Geocentric approach is a recruitment strategy where the best candidates are allowed to fill the available positions without regard to their nationalities. In the context of Japan, this strategy is followed by companies that are truly global in nature. This approach; however, has never been easy to implement due to various factors like government laws and ethnical and political factors that constrain human resource operations (Shinn & Wolford, 2014). Only a few large global companies have been able to follow geocentric approach and remained considerably successful. In Japan; for instance, manpower consultants and agencies with reputable international connections play a key role in assisting companies find the best candidates. Besides, regarding this approach, it is significant for international organization, companies, or firms to have a well-developed employee database as well as an efficient tracking system for identifying the best candidates that can suit global postings.

In embracing a polycentric approach, the company limits recruitment to the citizens of the host nation (only the local people). Most of the Japanese companies prefer adopting this strategy in order to decrease costs of operation in international settings. In fact, most companies that follow ethnocentric approach end up adopting the polycentric approach. Such global companies transfer management positions to the local people in order to increase their understanding of the local legal and cultural requirements, political scenario, and market conditions (Boxall & Purcell, 2011). Companies, therefore, successfully follow this approach by having a localized human resource department for overall management of human resources in the host nation.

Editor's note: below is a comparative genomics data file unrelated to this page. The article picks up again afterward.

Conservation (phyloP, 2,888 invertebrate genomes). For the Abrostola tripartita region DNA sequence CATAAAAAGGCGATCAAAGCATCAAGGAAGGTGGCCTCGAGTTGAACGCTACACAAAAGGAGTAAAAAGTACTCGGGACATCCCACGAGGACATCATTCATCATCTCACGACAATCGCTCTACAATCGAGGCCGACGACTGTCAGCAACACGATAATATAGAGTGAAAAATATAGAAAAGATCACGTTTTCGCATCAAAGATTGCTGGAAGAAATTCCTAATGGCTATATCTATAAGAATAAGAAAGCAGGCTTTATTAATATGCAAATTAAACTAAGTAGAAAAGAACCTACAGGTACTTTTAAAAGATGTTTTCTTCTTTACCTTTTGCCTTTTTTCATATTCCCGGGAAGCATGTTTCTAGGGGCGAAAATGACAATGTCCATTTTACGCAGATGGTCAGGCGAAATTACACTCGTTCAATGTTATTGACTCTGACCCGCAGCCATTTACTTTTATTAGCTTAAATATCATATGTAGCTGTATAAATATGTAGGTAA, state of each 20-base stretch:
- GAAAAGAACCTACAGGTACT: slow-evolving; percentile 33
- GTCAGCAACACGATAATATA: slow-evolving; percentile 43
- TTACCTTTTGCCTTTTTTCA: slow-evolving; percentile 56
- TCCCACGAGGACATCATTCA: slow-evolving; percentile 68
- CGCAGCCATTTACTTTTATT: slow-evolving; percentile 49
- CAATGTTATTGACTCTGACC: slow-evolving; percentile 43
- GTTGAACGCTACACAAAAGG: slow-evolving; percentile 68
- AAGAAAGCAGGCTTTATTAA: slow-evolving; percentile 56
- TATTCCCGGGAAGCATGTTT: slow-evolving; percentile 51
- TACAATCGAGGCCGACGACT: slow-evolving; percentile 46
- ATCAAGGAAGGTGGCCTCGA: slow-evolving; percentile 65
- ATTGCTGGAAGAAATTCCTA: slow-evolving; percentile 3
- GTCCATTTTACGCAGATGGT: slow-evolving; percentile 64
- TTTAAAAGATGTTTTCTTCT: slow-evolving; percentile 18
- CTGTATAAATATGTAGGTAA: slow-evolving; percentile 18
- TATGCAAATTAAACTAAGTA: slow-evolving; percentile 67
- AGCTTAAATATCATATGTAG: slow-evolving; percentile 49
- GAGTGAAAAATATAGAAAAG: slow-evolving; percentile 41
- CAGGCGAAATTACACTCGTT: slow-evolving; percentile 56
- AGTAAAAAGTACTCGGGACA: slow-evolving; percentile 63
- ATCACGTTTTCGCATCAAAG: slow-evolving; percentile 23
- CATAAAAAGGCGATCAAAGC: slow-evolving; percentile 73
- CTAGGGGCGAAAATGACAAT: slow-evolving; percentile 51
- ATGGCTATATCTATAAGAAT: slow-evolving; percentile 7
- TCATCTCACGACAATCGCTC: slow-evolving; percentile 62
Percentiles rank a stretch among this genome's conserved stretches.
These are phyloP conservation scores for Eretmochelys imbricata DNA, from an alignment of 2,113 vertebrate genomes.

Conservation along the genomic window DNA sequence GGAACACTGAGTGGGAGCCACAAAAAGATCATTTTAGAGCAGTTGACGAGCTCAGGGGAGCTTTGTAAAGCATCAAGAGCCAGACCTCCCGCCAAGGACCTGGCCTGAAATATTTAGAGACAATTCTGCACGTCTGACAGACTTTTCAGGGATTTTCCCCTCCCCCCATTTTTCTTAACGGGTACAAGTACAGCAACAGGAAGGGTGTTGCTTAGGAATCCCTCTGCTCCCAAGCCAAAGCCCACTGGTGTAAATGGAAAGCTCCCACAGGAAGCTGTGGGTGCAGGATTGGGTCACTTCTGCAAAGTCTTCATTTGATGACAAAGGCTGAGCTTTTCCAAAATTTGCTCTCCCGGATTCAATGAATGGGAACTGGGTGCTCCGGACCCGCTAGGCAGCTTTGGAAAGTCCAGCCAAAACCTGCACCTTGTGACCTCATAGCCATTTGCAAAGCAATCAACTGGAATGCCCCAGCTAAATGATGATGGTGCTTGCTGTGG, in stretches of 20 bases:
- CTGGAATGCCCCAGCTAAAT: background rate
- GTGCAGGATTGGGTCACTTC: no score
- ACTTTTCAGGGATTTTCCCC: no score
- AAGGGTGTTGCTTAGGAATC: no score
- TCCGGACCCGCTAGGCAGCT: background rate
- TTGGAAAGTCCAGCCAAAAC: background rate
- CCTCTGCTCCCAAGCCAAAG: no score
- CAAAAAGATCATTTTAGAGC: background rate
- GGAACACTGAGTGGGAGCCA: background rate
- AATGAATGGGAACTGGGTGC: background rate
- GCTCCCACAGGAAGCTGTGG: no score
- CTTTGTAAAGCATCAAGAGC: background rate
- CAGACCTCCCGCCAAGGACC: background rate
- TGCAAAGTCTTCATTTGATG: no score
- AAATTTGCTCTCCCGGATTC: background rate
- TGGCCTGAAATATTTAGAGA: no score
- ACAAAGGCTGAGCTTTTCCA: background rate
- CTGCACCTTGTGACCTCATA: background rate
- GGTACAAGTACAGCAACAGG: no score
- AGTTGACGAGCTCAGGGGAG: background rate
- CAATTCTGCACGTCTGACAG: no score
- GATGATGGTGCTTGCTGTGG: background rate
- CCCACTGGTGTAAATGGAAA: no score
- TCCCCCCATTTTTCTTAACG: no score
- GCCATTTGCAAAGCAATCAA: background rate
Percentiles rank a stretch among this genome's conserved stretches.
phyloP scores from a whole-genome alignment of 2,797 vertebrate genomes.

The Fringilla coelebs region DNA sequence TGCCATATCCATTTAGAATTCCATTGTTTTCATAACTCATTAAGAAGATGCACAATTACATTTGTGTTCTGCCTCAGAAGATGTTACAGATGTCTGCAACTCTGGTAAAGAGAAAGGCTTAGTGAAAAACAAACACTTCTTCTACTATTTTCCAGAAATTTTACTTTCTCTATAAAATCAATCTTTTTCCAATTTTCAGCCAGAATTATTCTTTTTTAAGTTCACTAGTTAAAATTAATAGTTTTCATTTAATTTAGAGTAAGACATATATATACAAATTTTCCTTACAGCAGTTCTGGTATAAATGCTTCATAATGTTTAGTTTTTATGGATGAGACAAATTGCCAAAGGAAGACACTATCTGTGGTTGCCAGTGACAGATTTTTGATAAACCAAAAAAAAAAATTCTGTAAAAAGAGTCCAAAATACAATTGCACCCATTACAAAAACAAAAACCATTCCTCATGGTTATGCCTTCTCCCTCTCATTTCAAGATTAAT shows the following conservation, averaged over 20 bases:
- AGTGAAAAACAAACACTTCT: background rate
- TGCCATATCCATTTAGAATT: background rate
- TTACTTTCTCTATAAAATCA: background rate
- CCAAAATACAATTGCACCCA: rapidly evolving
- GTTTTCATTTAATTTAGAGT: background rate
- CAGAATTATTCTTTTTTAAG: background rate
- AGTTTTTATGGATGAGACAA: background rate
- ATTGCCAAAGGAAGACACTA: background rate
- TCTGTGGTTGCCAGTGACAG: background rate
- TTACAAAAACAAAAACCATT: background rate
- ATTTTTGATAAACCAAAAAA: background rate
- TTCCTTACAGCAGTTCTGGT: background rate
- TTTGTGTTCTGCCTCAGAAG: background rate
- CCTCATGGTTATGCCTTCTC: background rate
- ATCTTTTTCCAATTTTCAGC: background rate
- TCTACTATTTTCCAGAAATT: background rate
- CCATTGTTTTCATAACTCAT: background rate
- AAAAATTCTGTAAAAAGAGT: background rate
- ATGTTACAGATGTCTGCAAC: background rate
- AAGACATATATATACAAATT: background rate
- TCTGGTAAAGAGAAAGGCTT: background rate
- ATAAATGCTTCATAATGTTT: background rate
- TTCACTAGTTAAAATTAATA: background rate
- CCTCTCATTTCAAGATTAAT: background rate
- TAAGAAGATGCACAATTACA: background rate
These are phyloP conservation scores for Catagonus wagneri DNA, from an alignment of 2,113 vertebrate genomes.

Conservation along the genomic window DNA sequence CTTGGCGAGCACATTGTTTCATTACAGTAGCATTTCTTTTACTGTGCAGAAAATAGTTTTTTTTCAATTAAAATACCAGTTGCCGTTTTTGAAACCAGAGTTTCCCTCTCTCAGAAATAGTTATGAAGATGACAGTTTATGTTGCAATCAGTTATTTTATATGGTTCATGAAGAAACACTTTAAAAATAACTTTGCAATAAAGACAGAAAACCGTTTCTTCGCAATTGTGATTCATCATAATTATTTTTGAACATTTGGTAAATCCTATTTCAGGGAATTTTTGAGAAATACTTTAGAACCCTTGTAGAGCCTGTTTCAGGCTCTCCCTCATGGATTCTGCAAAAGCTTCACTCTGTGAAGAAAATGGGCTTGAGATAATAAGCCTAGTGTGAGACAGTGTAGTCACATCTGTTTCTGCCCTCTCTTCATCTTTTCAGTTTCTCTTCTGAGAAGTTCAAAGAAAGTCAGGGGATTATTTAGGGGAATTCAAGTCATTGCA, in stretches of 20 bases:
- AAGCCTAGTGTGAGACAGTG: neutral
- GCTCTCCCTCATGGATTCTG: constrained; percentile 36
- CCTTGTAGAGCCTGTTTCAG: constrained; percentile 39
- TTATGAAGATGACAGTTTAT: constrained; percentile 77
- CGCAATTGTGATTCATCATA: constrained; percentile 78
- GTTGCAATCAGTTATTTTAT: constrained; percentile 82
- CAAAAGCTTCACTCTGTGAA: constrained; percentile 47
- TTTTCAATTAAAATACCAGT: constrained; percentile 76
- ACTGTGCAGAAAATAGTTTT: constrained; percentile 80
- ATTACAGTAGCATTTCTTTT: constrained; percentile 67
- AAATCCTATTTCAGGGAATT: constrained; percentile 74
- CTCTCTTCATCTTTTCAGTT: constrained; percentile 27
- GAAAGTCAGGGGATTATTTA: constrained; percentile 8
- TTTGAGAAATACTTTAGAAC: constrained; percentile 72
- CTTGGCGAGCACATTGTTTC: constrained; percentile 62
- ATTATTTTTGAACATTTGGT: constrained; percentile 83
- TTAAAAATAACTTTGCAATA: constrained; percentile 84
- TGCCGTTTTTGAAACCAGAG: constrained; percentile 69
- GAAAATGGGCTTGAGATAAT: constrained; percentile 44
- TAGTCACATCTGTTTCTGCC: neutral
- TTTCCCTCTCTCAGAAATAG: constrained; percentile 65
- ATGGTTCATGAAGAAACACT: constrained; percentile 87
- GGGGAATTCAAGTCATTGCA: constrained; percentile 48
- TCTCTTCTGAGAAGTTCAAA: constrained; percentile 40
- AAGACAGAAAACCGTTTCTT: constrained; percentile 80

During recruitment Japanese employers consider a number of factors that include: technical skills that are well developed; proper communication skills (language proficiency); high levels of tolerance towards other the new culture, values, habits, colour, creed, and race; goal-oriented behavior; ability to resist stress; and high motivational level (Boxall & Purcell, 2011). Technical skills are significant for helping an employee to accomplish the core objective of the business. Recruiting candidates into positions that match their technical skills is significant for enabling easy execution of the operations of the company. Besides, it enables the company to provide quality services that can enable it achieve a competitive advantage in the highly competitive environment. Language factor is an essential consideration in the Japanese recruitment process. The employers require all foreign job applicants to understand and become masters of Japanese language in order to work in Japan. The rationale is that mastering the local language enables an individual to acquire improved communication skills that can facilitate effective service delivery. Goal-oriented behavior is a significant factor in the sense that it is a measure of the employee’s level of personal discipline. Employees who portray goal-oriented behavior are naturally productive at work and, therefore, can lead the operations of the company into success. High level of tolerance towards other values, habits and culture is a significant factor in the sense it enables a person to blend well in the foreign culture. This is essential for triggering psychological stability that can enable an employee to become productive.